I got rid of TV awhile ago (best decision ever, though only partly voluntary) so pretty much the only time I see commercials anymore is when they get sent around via social media. Usually that means they’re pretty good, or at least interesting, halfway between advertising and entertainment. Advertainment, let’s call it, which seems to be the holy grail of marketers these days.
This Dove ad is advertainment, and while I don’t love this blog being a vehicle for furthering marketer’s messages, there is a point I want to make here. If you don’t have time to watch the video, here’s the short version (spoiler alert!): Dove recruits a bunch of women for an experiment. They arrive at a location and are asked to get to know a stranger. Then they’re led into a room with a curtain, on the other side of which is a forensic artist. The artist asks them to describe themselves and uses this as fodder to create a sketch of each woman. Then the stranger who met that woman is led in, and the artist creates a second sketch of each woman using this description. Hung side-by-side gallery-style, the women view the paired portraits and are asked to take stock of the differences.
It is remarkable how much more attractive the second sketches are, universally. And though this a made-for-TV moment (with the music to match), it struck me as a uniquely tangible example of the power of perception. Anaïs Nin famously said, “We don’t see things as they are. We see them as we are.” If we are warm-hearted, open, and generous, we feel embraced by the world. If we are jealous, bitter, or narrow-minded, we interpret others’ actions harshly, and may be threatened by them. Convinced of our own objectivity, we believe this is how the world really is, while in reality we are attuning our senses to the information that affirms our view of the world. Psychologists call this confirmation bias, where we unconsciously look for evidence that affirms our beliefs about the world. But all of this happens in an amorphous way, so it’s hard to notice when we’ve slipped into some kind of negative way of viewing the world, or ourselves.
I love this experiment because it makes manifest the difference between negativity and positivity in aesthetic terms. Cold eyes, a flat gaze, a tight-lipped frown, odd facial proportions: these distortions are self-perception through a lens of negativity. Interestingly, these are also the facial expressions that correlate to negative emotions like sadness and anger. In his landmark study of facial expressions, Charles Darwin wrote about the faces of people in a state of sadness:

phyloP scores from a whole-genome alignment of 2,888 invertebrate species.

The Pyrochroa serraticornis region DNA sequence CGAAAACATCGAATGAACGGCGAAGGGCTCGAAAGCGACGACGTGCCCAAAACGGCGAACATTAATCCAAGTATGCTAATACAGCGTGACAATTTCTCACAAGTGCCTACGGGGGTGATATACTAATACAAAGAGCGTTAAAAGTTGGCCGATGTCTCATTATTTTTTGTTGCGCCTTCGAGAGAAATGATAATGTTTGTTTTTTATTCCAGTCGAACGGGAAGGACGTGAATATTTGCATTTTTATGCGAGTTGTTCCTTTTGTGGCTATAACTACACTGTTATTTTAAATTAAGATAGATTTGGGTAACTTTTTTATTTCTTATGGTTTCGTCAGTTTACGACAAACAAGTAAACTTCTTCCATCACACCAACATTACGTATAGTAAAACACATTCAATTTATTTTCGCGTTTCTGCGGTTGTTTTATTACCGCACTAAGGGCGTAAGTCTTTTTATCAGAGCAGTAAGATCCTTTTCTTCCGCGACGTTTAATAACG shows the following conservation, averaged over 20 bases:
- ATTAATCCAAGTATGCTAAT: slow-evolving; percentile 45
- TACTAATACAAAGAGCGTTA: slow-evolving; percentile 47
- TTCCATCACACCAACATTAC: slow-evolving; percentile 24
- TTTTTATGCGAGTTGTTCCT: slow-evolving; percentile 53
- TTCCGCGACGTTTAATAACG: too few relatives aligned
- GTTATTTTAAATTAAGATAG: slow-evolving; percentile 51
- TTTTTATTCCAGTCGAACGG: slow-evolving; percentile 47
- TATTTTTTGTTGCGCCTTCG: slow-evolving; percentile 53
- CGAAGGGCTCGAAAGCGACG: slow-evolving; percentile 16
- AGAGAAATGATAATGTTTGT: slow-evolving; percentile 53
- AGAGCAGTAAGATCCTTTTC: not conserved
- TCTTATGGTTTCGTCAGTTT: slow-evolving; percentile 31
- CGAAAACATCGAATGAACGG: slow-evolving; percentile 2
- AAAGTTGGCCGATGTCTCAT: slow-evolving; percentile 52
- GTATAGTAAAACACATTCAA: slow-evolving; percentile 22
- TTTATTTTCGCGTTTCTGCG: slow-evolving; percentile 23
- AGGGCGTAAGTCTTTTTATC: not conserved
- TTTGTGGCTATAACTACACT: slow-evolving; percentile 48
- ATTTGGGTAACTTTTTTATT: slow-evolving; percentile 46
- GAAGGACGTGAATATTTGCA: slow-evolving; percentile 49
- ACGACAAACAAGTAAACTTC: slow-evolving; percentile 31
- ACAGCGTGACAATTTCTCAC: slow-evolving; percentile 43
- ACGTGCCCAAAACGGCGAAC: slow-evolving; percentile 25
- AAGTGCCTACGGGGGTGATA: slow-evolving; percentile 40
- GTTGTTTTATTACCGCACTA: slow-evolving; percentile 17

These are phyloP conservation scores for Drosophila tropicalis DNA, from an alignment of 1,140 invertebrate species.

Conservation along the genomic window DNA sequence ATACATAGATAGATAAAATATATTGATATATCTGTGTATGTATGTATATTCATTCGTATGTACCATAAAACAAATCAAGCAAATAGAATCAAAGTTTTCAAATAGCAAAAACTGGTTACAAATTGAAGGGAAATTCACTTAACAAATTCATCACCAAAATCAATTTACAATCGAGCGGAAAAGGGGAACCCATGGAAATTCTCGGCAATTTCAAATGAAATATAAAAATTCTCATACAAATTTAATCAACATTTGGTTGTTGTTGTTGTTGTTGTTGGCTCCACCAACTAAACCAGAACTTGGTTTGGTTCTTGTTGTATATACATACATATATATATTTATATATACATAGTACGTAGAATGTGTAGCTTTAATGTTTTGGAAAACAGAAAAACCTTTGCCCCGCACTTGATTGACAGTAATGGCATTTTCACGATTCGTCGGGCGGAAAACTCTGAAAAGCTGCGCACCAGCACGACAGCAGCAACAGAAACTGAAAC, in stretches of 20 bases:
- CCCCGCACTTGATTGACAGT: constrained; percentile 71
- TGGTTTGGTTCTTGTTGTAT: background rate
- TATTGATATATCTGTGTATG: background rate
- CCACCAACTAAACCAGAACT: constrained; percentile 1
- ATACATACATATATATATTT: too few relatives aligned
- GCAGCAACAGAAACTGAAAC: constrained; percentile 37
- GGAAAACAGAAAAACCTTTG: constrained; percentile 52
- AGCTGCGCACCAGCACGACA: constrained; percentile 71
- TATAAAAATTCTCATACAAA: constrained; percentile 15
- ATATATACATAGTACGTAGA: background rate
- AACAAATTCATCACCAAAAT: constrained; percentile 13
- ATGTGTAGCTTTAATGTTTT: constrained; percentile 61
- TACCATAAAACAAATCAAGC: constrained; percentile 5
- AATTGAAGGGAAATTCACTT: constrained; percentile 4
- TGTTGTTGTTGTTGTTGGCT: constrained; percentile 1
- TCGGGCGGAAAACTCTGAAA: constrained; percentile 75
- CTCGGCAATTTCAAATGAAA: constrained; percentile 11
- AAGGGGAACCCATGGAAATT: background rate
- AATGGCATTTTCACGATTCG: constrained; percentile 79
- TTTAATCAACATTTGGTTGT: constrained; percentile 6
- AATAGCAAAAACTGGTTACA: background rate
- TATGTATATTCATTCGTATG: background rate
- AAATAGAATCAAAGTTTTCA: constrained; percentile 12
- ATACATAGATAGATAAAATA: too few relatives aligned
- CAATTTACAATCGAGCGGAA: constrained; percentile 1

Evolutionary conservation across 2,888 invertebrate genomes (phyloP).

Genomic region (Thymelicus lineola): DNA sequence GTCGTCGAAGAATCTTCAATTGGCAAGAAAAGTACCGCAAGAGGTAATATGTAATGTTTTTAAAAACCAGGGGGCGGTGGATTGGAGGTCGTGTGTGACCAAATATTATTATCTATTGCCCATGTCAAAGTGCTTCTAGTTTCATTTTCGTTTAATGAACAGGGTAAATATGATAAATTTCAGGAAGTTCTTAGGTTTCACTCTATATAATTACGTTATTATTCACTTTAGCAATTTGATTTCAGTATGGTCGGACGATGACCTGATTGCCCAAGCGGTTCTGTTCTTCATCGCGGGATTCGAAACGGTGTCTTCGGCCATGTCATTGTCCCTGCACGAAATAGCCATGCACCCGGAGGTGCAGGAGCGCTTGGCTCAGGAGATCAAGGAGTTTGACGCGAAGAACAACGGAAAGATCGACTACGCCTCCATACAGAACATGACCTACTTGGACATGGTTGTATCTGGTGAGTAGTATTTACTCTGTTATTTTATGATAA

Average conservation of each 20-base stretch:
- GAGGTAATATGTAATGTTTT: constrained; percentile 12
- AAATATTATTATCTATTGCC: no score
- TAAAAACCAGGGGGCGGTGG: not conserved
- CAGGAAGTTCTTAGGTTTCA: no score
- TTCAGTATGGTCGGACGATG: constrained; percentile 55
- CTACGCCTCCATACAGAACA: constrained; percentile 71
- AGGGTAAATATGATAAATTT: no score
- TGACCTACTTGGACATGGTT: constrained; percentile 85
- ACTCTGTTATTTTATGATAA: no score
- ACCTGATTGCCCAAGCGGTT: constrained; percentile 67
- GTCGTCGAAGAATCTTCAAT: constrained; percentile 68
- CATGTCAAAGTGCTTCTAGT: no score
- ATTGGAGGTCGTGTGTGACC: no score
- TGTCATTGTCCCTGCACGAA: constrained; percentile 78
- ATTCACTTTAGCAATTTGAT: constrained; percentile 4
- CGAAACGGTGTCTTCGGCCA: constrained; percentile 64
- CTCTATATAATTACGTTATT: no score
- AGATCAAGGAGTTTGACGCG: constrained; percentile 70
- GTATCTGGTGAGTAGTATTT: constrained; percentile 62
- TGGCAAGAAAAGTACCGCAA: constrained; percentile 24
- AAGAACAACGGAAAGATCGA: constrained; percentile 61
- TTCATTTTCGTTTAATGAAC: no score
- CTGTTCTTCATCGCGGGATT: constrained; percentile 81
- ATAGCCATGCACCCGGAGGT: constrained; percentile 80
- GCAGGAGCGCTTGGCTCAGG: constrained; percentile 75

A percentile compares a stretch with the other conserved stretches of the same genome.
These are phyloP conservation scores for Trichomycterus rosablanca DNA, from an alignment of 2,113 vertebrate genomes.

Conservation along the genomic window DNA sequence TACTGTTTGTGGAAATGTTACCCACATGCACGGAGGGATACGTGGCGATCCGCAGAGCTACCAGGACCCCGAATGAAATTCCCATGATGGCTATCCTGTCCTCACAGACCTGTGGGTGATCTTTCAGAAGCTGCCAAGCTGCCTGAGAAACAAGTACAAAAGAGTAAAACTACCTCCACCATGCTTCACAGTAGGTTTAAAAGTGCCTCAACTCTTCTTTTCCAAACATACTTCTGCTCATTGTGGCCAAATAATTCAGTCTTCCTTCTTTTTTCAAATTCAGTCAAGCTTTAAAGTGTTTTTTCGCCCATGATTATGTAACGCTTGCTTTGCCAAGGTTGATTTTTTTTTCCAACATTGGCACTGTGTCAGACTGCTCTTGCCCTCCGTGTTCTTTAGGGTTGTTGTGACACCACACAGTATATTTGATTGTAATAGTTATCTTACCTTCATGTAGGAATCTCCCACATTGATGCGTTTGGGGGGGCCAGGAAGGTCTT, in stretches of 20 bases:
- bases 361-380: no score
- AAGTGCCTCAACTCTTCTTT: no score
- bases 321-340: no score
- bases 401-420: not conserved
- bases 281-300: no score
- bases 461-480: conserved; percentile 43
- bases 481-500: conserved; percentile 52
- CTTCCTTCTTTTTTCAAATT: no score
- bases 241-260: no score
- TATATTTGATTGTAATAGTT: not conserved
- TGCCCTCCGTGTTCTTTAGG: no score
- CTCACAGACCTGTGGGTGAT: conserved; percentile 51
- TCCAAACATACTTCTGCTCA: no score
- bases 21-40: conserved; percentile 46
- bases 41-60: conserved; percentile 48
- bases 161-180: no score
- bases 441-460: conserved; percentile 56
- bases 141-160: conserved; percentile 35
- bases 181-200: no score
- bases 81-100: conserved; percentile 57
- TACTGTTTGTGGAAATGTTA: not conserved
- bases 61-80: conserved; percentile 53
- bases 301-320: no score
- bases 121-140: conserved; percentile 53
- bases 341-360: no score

…the face [becomes] pale; the muscles flaccid; the eyelids droop… the lips, cheeks, and lower jaw all sink downwards from their own weight. Hence all the features are lengthened; and the face of a person who hears bad news is said to fall.
In other words, when we view ourselves through a critical lens, we are imagining our faces as though they were in pain. By contrast, a joyful face is inviting, with a bright gaze, good color, and contractions of muscles around the mouth and the eyes that make the whole face seem to smile. The same face under the two conditions is totally different.
We are inherently interested in faces, so much so that we have areas of the brain specifically devoted to processing them — scanning the faces of both strangers and intimates for signals that communicate their familiarity, their health, their disposition, and all the implications these things have for us. We invest a lot of energy in the aesthetics of our own faces. We rouge and pluck and paint and do countless other things to enhance the impressions our faces give to others. But I think so often we forget how much of beauty is in the expression, the temperament that emanates from within. This is a nice illustration of the beauty of not focusing on beauty. When asked to be open to getting to know a stranger, to be friendly, to simply engage with another — that’s when these women were at their most beautiful. Yes, there is a message here about being less hard on ourselves, and this is a point well-taken, but it’s not just about the removal of a negative. It’s about finding ways to lose yourself in things or people that kindle this kind of happiness. Beauty is just an outward signal of some kind of inner joy.
ps: For a critical take on the campaign, with some good points as well, read here.April 22nd, 2013